Artist Statement
Purple Sky painting detail

My paintings on this site are divided into four categories atmospheres, abstract seascapes, abstract landscapes and treescapes. The atmospheres, abstract seascapes and abstract landscapes have a different raison d’etre from the abstract treescapes; therefore there is a difference in the artist statements.

 Atmospheres, Abstract Seascapes and Landscapes. These abstract paintings are inspired by the aging stone in eroding walls, buildings and other structures. I see things in the stone surface – an abstract landscape, an atmosphere, other worlds. I imagine the destruction the stone surface has experienced from years of exposure to the changing environment.

I think of these paintings as peaceful and otherworldly with a sense of mystery. I feel my work resonates with the Japanese aesthetic of wabi-sabi, which celebrates the beauty in imperfection and the acceptance of the decay that time, weather and nature leave behind. I see the beauty in the aging stone and try to convey that in my paintings.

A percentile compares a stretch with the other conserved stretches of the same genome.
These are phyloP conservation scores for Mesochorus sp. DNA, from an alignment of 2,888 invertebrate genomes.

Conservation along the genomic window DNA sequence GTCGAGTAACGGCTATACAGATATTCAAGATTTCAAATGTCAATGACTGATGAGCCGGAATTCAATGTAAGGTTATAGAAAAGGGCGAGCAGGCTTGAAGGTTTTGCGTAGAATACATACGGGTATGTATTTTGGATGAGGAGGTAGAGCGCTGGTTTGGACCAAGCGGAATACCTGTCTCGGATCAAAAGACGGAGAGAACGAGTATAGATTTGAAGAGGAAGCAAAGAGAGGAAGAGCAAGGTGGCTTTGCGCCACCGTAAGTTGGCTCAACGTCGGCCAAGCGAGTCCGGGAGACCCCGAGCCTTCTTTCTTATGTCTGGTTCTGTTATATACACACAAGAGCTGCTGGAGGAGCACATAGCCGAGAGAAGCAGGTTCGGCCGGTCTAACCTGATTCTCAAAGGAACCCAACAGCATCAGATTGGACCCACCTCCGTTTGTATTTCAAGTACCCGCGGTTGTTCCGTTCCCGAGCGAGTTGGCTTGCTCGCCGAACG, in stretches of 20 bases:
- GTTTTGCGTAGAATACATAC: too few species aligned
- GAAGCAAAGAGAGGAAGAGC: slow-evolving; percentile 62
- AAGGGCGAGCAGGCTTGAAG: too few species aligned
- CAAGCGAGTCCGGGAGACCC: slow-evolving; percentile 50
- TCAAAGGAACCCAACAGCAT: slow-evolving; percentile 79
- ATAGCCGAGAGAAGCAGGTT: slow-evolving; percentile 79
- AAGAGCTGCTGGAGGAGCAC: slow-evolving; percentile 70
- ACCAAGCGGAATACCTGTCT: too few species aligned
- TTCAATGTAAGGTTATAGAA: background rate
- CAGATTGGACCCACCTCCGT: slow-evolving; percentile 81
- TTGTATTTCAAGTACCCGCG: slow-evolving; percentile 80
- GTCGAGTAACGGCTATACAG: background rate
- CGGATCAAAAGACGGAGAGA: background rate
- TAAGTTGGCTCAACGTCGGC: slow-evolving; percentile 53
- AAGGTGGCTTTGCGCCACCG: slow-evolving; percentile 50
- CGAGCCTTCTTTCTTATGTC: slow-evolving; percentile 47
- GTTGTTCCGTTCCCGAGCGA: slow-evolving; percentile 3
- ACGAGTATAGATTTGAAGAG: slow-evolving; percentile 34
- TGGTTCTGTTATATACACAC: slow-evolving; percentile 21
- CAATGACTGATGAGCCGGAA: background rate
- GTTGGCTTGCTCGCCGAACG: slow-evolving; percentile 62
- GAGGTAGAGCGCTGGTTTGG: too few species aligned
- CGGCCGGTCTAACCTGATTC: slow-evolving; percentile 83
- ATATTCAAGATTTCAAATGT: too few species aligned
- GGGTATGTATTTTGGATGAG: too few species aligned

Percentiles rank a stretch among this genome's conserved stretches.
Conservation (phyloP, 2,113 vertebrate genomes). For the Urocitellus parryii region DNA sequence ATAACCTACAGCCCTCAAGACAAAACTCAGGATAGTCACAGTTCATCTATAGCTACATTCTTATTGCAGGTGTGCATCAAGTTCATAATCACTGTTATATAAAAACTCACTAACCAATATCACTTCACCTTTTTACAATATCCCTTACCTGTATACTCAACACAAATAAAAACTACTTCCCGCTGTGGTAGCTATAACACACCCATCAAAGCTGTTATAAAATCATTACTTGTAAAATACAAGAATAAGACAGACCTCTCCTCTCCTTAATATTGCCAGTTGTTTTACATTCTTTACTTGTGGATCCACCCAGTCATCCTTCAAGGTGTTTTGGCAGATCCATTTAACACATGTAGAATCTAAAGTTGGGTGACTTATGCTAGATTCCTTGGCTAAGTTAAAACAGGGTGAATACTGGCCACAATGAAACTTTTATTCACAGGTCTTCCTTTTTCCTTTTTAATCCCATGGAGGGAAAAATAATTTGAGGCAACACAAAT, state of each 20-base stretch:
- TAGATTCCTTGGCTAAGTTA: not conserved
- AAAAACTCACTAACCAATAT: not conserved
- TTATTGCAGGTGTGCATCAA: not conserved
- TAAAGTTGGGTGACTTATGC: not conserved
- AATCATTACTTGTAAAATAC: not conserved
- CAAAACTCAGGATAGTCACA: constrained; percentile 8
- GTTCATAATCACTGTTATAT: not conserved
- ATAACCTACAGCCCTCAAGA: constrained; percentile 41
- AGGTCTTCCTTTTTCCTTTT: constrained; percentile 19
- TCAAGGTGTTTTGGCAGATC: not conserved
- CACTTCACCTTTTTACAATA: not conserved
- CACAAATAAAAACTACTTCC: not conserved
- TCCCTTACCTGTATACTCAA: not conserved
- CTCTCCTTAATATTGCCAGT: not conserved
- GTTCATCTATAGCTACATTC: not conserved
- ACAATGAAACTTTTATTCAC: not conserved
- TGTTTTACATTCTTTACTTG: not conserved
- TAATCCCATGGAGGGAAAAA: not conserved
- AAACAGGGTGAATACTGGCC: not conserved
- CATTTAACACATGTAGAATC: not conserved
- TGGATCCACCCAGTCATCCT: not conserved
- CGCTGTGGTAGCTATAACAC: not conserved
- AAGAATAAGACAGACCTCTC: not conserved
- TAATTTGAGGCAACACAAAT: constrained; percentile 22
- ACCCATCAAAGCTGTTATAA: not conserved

Abstract Treescapes. For many years I have photographed trees in the late fall and throughout the winter. Now I paint what I have seen. I am attracted to the stark lines and the texture of the trees and how they look against a grey sky and in the snow. There is a visceral feeling I experience with the leafless trees and I try to communicate that in my paintings, whether it is a single tree or an entire forest. My treescapes are moody and contemplative. Some of the paintings invite you to walk through the trees while others stand as sentries preventing you to go no further.

My Process. For all of my paintings, I work with oil on canvas, using primarily oil sticks, palette knives, scrapers and any tools that give me the texture and surface I want. With some of my paintings, I start with a ground of ceramic stucco to increase the tactile quality. I build layers of paint until the painting develops a rich history and texture. I want the viewer to see the artist’s hand in my work. I try to court the unexpected and allow the process to reveal or uncover what is there.